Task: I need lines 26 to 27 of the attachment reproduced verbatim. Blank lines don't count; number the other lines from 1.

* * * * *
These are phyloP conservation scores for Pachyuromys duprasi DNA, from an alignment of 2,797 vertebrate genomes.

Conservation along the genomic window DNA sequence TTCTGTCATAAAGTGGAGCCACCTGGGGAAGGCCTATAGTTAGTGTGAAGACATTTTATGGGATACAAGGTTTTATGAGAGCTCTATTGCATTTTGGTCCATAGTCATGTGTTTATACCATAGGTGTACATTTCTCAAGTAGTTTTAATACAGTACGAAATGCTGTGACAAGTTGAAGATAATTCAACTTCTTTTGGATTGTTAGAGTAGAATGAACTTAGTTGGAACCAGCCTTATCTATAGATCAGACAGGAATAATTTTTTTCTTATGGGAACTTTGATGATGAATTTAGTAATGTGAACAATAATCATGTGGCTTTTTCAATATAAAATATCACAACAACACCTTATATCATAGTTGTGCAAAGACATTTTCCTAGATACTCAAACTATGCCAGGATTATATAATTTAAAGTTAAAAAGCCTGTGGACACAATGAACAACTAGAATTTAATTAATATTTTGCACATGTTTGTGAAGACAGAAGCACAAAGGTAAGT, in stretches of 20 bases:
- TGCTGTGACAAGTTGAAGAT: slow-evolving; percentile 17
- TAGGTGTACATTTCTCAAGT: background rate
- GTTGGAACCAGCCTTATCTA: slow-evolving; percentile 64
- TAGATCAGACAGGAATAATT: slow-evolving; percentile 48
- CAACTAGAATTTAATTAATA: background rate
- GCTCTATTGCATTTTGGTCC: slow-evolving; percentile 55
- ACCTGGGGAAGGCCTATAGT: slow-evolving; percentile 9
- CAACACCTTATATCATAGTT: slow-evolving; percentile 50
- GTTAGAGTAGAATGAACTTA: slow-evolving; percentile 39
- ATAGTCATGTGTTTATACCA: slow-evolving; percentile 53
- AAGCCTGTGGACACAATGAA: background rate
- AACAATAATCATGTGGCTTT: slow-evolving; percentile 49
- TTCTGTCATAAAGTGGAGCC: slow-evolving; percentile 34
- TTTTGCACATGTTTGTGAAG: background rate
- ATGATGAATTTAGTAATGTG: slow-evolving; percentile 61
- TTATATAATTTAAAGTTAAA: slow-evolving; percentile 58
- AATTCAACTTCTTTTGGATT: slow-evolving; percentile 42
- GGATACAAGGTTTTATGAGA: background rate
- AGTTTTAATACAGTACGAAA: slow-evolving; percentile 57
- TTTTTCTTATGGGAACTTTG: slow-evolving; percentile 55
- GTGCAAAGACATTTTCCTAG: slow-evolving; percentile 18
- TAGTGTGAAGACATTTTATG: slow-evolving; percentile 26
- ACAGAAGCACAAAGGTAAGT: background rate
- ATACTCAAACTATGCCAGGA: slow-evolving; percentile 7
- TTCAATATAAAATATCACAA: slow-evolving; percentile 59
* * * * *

- ATACTCAAACTATGCCAGGA: slow-evolving; percentile 7
- TTCAATATAAAATATCACAA: slow-evolving; percentile 59